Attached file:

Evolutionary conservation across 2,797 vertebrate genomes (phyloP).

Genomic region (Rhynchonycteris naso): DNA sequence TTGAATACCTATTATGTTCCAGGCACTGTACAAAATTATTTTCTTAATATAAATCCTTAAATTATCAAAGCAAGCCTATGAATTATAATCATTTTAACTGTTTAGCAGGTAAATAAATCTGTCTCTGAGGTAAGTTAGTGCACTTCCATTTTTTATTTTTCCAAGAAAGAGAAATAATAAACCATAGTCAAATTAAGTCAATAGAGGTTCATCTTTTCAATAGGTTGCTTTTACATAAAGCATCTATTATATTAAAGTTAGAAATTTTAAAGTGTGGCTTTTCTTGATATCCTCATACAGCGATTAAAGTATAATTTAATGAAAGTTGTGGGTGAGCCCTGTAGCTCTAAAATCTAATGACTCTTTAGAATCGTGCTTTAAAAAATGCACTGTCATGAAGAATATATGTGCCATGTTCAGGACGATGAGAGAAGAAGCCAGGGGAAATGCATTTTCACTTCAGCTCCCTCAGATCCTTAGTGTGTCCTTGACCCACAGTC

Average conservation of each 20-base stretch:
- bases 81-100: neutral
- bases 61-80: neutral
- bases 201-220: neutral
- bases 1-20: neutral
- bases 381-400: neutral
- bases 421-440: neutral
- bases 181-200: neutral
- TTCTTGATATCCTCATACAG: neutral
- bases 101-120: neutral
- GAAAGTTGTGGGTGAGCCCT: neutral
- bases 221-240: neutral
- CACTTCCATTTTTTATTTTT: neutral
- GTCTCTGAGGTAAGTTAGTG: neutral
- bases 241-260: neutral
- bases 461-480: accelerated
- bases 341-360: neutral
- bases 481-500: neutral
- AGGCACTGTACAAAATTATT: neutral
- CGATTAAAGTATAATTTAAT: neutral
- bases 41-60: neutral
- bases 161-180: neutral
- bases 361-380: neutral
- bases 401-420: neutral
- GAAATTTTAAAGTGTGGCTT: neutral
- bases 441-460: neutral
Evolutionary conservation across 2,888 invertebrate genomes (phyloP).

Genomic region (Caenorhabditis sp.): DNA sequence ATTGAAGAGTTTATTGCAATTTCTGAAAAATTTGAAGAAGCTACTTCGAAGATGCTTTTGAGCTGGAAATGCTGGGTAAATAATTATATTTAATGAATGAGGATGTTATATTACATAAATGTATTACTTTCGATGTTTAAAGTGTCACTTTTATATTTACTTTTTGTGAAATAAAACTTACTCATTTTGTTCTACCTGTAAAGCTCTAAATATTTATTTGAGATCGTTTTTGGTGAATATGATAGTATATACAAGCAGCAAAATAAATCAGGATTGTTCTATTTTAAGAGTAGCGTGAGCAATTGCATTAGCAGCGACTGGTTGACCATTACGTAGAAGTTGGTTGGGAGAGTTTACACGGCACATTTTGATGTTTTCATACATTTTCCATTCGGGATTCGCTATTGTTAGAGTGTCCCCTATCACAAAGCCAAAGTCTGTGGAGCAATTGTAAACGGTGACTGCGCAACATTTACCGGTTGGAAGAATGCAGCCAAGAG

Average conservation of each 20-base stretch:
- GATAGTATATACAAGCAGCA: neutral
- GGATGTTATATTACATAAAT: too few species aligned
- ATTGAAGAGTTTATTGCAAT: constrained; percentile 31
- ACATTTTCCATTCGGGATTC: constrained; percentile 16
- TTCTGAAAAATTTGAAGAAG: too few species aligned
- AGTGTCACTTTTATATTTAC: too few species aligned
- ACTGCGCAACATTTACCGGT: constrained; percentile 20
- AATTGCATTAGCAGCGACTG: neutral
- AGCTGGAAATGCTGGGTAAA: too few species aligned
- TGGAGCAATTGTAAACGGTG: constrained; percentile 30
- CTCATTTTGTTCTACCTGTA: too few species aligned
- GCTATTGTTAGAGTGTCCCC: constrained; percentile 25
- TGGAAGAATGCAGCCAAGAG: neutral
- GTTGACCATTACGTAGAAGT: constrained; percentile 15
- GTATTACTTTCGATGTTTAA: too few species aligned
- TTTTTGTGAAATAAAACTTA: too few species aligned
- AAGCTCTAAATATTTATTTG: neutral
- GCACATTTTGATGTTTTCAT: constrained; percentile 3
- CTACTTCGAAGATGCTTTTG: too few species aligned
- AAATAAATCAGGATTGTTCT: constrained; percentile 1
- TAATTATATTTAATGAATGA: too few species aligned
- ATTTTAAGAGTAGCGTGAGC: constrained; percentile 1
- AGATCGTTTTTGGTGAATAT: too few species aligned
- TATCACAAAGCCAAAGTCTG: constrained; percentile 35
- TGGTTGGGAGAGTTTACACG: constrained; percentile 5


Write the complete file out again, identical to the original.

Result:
Evolutionary conservation across 2,797 vertebrate genomes (phyloP).

Genomic region (Rhynchonycteris naso): DNA sequence TTGAATACCTATTATGTTCCAGGCACTGTACAAAATTATTTTCTTAATATAAATCCTTAAATTATCAAAGCAAGCCTATGAATTATAATCATTTTAACTGTTTAGCAGGTAAATAAATCTGTCTCTGAGGTAAGTTAGTGCACTTCCATTTTTTATTTTTCCAAGAAAGAGAAATAATAAACCATAGTCAAATTAAGTCAATAGAGGTTCATCTTTTCAATAGGTTGCTTTTACATAAAGCATCTATTATATTAAAGTTAGAAATTTTAAAGTGTGGCTTTTCTTGATATCCTCATACAGCGATTAAAGTATAATTTAATGAAAGTTGTGGGTGAGCCCTGTAGCTCTAAAATCTAATGACTCTTTAGAATCGTGCTTTAAAAAATGCACTGTCATGAAGAATATATGTGCCATGTTCAGGACGATGAGAGAAGAAGCCAGGGGAAATGCATTTTCACTTCAGCTCCCTCAGATCCTTAGTGTGTCCTTGACCCACAGTC

Average conservation of each 20-base stretch:
- bases 81-100: neutral
- bases 61-80: neutral
- bases 201-220: neutral
- bases 1-20: neutral
- bases 381-400: neutral
- bases 421-440: neutral
- bases 181-200: neutral
- TTCTTGATATCCTCATACAG: neutral
- bases 101-120: neutral
- GAAAGTTGTGGGTGAGCCCT: neutral
- bases 221-240: neutral
- CACTTCCATTTTTTATTTTT: neutral
- GTCTCTGAGGTAAGTTAGTG: neutral
- bases 241-260: neutral
- bases 461-480: accelerated
- bases 341-360: neutral
- bases 481-500: neutral
- AGGCACTGTACAAAATTATT: neutral
- CGATTAAAGTATAATTTAAT: neutral
- bases 41-60: neutral
- bases 161-180: neutral
- bases 361-380: neutral
- bases 401-420: neutral
- GAAATTTTAAAGTGTGGCTT: neutral
- bases 441-460: neutral
Evolutionary conservation across 2,888 invertebrate genomes (phyloP).

Genomic region (Caenorhabditis sp.): DNA sequence ATTGAAGAGTTTATTGCAATTTCTGAAAAATTTGAAGAAGCTACTTCGAAGATGCTTTTGAGCTGGAAATGCTGGGTAAATAATTATATTTAATGAATGAGGATGTTATATTACATAAATGTATTACTTTCGATGTTTAAAGTGTCACTTTTATATTTACTTTTTGTGAAATAAAACTTACTCATTTTGTTCTACCTGTAAAGCTCTAAATATTTATTTGAGATCGTTTTTGGTGAATATGATAGTATATACAAGCAGCAAAATAAATCAGGATTGTTCTATTTTAAGAGTAGCGTGAGCAATTGCATTAGCAGCGACTGGTTGACCATTACGTAGAAGTTGGTTGGGAGAGTTTACACGGCACATTTTGATGTTTTCATACATTTTCCATTCGGGATTCGCTATTGTTAGAGTGTCCCCTATCACAAAGCCAAAGTCTGTGGAGCAATTGTAAACGGTGACTGCGCAACATTTACCGGTTGGAAGAATGCAGCCAAGAG

Average conservation of each 20-base stretch:
- GATAGTATATACAAGCAGCA: neutral
- GGATGTTATATTACATAAAT: too few species aligned
- ATTGAAGAGTTTATTGCAAT: constrained; percentile 31
- ACATTTTCCATTCGGGATTC: constrained; percentile 16
- TTCTGAAAAATTTGAAGAAG: too few species aligned
- AGTGTCACTTTTATATTTAC: too few species aligned
- ACTGCGCAACATTTACCGGT: constrained; percentile 20
- AATTGCATTAGCAGCGACTG: neutral
- AGCTGGAAATGCTGGGTAAA: too few species aligned
- TGGAGCAATTGTAAACGGTG: constrained; percentile 30
- CTCATTTTGTTCTACCTGTA: too few species aligned
- GCTATTGTTAGAGTGTCCCC: constrained; percentile 25
- TGGAAGAATGCAGCCAAGAG: neutral
- GTTGACCATTACGTAGAAGT: constrained; percentile 15
- GTATTACTTTCGATGTTTAA: too few species aligned
- TTTTTGTGAAATAAAACTTA: too few species aligned
- AAGCTCTAAATATTTATTTG: neutral
- GCACATTTTGATGTTTTCAT: constrained; percentile 3
- CTACTTCGAAGATGCTTTTG: too few species aligned
- AAATAAATCAGGATTGTTCT: constrained; percentile 1
- TAATTATATTTAATGAATGA: too few species aligned
- ATTTTAAGAGTAGCGTGAGC: constrained; percentile 1
- AGATCGTTTTTGGTGAATAT: too few species aligned
- TATCACAAAGCCAAAGTCTG: constrained; percentile 35
- TGGTTGGGAGAGTTTACACG: constrained; percentile 5